Court of Appeals of Texas, Twelfth District, Tyler
from the 3rd District Court of Anderson County, Texas
consisted of Worthen, C.J., Hoyle, J., and Neeley, J.
Ray Hebert appeals his commitment following the trial
court's adjudication that he is a sexually violent
predator. In three issues, Hebert contends that the trial
court abused its discretion in admitting irrelevant and
unduly prejudicial evidence and the evidence is legally and
factually insufficient to support the trial court's
judgment. We affirm.
is an inmate, who currently is serving two ten-year sentences
for indecency with a child by contact. On May 3, 2017, the
State filed a petition seeking to have Hebert adjudicated a
sexually violent predator and committed for treatment and
supervision pursuant to Texas Health and Safety Code, Chapter
841. A jury found beyond a reasonable doubt that Hebert is a
sexually violent predator. On that basis, the trial court
entered a final judgment and order of civil commitment.
Hebert filed a motion for new trial, which was denied. This
first issue, Hebert argues that the trial court abused its
discretion in admitting his testimony that he engaged in
multiple homosexual relationships while incarcerated.
reviewing a trial court's ruling on admissibility of
evidence, we must uphold the trial court's decision
absent an abuse of discretion. See City of Brownsville v.
Alvarado, 897 S.W.2d 750, 753 (Tex. 1995); McClellan
v. Benson, 877 S.W.2d 454, 458 (Tex. App.-Houston [1st
Dist.]1994, no writ). A trial court abuses its discretion
when it acts without regard for any guiding rules or
principles. Alvarado, 897 S.W.2d at 754.
preserve error for appellate review the complaining party
must timely and specifically object to the evidence and
obtain a ruling. See Tex. R. App. P. 33.1(a);
see also Tex. R. Evid. 103(a)(1). Error is waived if
the complaining party allows the evidence to be introduced
without objection. Bay Area Healthcare Grp. Ltd. v.
McShane, 239 S.W.3d 231, 235 (Tex. 2007). Additionally,
any error in the admission of evidence is waived if the
objecting party subsequently permits the same or similar
evidence to be introduced without objection. See
Volkswagen of Am., Inc. v. Ramirez, 159 S.W.3d 897, 907
(Tex. 2004); Austin v. Weems, 337 S.W.3d 415, 421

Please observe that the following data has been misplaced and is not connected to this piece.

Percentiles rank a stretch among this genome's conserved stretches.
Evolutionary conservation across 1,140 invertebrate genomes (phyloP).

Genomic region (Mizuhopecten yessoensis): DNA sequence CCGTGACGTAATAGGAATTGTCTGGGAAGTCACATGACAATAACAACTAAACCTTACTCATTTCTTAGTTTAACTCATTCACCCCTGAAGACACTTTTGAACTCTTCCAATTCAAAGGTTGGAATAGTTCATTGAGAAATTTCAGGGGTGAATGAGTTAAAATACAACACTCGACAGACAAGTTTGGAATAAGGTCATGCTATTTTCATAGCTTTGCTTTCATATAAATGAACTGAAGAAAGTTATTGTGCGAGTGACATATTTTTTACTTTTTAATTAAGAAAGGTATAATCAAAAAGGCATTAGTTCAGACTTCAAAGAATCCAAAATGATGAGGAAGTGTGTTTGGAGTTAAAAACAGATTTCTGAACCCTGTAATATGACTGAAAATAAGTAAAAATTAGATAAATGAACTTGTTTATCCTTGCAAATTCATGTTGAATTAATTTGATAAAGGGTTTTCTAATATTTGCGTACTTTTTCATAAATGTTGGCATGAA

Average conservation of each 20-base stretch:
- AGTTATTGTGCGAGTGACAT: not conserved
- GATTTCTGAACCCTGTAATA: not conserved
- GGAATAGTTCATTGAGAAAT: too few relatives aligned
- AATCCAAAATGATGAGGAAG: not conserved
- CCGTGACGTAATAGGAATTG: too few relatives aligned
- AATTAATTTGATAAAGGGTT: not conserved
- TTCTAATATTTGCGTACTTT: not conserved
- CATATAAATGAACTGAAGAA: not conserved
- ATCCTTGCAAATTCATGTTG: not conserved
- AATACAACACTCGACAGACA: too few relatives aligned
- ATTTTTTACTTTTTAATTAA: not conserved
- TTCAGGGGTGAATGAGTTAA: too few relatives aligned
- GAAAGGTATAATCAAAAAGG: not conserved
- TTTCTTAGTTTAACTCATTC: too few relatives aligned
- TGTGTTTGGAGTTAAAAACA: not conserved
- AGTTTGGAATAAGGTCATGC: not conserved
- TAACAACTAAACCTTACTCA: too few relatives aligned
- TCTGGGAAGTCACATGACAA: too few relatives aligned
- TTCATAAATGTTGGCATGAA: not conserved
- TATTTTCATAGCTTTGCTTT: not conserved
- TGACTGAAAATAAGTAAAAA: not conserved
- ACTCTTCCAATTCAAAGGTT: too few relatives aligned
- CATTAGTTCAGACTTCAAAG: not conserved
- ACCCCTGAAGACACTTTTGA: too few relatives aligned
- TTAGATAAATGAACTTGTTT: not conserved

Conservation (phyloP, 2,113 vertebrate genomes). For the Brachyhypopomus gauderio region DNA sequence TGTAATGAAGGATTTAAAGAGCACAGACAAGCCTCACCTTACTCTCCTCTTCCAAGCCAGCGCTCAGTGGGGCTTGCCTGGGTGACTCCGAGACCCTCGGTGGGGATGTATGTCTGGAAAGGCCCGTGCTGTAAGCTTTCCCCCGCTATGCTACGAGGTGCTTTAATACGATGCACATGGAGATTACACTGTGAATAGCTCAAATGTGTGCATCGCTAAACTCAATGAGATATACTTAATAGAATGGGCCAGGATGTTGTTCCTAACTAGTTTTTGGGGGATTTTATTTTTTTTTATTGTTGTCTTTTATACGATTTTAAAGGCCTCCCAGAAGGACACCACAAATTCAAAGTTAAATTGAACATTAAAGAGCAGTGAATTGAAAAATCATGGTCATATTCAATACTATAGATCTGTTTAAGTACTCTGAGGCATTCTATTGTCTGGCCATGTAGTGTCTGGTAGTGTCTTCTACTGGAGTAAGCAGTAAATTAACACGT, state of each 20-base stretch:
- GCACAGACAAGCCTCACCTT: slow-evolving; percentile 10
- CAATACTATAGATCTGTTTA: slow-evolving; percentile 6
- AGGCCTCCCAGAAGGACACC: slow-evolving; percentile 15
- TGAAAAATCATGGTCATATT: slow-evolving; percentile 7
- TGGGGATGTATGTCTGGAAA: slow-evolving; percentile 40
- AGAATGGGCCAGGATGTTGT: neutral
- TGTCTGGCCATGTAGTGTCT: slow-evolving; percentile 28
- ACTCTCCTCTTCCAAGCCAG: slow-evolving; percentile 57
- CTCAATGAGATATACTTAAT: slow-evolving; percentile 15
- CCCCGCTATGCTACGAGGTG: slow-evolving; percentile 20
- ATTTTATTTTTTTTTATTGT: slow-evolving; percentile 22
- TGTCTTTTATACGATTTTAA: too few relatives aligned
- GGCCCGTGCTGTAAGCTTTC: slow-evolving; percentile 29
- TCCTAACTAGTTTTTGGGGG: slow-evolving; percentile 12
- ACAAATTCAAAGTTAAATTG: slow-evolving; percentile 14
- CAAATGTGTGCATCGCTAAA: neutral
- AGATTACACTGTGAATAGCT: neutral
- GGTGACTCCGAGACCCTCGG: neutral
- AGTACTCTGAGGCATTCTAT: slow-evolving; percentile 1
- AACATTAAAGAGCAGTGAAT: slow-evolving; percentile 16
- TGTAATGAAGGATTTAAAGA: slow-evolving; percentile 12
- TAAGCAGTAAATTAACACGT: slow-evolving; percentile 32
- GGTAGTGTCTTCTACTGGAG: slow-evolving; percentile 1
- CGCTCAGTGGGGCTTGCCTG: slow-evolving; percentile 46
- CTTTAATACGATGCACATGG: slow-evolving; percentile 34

(Tex. App.-Houston [1st Dist.] 2011, no pet.). Thus, a party
fails to preserve error if it does not object to the same or
similar evidence that is offered by the opposing party.
See Marin v. IESI TX Corp., 317 S.W.3d 314, 324
(Tex. App.-Houston [1st Dist.] 2010, pet. filed).
instant case, Hebert contends that the trial court erred by
admitting, over his objection his testimony that he engaged
in multiple homosexual relationships while incarcerated.
However, subsequently, Dr. David Self testified as an expert
on the State's behalf. During his testimony, Self
testified that Hebert spoke to him about having sex in
prison. He further testified that Hebert informed him that he
had had seven sexual partners while in prison. Hebert offered
no objection to Self's testimony on this topic.
Therefore, because Hebert failed to object to Self's
testimony on this subject, we hold that he failed to preserve
error with regard to the trial court's overruling his
objection to the same or similar testimony elicited from him
by the State earlier in the proceedings. Hebert's first
issue is overruled.
second and third issues, Hebert argues that the evidence is
neither legally nor factually sufficient to support the
jury's finding that he is a sexually violent predator.
of Review and Governing Law
reviewing the legal sufficiency of the evidence supporting an
appellant's civil commitment as a sexually violent
predator, we use the same legal sufficiency standard that we
use in criminal cases. In re Commitment of
Stuteville, 463 S.W.3d 543, 551 (Tex. App.-Houston [1st
Dist.] 2015, pet. denied). In so doing, we assess the
evidence in the light most favorable to the verdict to
determine whether any rational trier of fact could find the
statutory elements required for commitment beyond a
reasonable doubt. Id.
reviewing the factual sufficiency of the evidence supporting
an appellant's civil commitment as a sexually violent
predator, we weigh all the evidence to determine whether a
verdict that is supported by legally sufficient evidence
nevertheless reflects a risk of injustice that would compel
our ordering a new trial. See id. We will reverse
only if we determine, after ...